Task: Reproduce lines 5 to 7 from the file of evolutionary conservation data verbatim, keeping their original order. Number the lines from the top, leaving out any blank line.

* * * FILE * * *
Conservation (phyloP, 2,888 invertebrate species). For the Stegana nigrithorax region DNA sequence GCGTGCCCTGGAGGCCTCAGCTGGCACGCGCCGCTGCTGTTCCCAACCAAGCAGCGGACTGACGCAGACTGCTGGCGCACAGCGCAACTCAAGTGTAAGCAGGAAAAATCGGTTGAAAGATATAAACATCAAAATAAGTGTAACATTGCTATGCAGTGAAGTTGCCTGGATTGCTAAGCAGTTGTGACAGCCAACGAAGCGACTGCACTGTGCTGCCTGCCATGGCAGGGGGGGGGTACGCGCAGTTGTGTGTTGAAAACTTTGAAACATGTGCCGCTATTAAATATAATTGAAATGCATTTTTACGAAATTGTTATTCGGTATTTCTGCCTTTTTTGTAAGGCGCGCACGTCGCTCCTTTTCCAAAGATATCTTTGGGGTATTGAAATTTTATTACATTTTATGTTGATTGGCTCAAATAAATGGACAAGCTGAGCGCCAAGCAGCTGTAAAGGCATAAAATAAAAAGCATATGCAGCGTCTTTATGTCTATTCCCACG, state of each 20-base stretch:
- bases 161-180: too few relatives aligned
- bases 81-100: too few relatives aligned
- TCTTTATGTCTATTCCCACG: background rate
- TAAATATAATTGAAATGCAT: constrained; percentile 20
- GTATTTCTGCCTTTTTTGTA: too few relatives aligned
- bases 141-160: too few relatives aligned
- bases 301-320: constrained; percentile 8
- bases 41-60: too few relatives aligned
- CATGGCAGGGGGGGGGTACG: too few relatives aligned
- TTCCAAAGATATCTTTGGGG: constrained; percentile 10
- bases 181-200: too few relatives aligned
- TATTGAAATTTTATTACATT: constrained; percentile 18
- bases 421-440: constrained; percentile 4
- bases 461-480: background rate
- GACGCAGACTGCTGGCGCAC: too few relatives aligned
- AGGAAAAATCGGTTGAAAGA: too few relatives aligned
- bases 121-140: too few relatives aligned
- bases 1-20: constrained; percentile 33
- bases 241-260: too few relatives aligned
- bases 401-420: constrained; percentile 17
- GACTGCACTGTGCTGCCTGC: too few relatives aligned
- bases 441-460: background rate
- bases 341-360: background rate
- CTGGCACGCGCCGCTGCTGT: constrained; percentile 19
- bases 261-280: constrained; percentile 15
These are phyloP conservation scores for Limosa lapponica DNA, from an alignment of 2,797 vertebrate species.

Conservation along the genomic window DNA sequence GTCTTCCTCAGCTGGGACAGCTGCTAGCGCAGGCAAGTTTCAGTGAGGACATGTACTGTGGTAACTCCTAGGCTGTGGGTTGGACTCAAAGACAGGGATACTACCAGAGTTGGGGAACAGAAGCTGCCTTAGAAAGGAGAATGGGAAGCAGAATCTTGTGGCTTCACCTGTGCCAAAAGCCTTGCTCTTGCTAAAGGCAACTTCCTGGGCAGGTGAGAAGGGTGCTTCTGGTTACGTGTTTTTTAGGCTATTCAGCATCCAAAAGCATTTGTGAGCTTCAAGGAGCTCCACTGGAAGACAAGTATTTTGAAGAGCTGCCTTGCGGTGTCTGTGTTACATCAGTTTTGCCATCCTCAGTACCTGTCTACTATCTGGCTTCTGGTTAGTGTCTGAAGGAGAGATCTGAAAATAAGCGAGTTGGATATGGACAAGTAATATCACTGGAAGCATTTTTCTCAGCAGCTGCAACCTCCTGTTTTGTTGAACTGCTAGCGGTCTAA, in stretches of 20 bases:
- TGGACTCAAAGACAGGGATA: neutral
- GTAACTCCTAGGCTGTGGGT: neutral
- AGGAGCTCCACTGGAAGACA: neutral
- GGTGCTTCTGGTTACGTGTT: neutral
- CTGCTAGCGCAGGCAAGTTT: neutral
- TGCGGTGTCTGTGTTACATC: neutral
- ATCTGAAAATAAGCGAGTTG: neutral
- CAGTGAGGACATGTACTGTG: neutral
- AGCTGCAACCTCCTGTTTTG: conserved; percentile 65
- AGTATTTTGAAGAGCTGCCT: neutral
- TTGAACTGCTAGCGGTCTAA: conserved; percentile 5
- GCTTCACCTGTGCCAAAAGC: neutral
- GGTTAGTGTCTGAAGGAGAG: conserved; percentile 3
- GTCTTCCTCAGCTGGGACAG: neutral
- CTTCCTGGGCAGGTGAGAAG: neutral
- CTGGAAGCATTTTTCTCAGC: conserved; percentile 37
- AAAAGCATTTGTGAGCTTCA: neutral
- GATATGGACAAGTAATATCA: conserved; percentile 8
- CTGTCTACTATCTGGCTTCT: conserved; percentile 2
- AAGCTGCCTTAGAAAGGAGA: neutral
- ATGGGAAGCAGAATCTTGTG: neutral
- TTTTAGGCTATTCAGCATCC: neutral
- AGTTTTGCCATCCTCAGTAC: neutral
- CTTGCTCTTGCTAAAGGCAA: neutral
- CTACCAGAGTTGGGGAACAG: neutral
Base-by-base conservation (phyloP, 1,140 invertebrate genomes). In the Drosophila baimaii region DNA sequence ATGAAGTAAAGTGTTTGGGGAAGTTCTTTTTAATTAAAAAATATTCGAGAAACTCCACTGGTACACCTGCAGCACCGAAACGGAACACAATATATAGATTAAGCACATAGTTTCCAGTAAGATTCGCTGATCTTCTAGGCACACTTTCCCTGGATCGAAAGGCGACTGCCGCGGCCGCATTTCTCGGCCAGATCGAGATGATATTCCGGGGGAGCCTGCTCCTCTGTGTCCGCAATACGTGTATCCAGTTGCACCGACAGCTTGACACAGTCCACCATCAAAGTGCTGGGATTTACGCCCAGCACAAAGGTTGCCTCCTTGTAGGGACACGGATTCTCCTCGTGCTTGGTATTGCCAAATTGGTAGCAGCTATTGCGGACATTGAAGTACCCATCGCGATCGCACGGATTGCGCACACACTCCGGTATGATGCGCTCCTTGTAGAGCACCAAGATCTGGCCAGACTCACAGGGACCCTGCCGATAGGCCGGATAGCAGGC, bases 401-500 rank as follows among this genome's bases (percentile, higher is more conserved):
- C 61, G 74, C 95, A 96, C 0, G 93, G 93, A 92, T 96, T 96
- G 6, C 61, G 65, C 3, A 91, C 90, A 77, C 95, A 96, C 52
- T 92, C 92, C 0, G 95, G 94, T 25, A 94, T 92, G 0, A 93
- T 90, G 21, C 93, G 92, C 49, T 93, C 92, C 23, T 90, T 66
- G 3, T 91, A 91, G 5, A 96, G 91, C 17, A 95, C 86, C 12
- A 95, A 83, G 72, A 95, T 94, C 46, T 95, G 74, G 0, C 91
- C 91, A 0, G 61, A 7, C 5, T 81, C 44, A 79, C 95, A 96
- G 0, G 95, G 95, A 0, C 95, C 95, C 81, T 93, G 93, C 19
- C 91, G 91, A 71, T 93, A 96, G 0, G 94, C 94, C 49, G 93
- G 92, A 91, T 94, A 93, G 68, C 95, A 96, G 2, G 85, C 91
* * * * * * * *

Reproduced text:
- TAAATATAATTGAAATGCAT: constrained; percentile 20
- GTATTTCTGCCTTTTTTGTA: too few relatives aligned
- bases 141-160: too few relatives aligned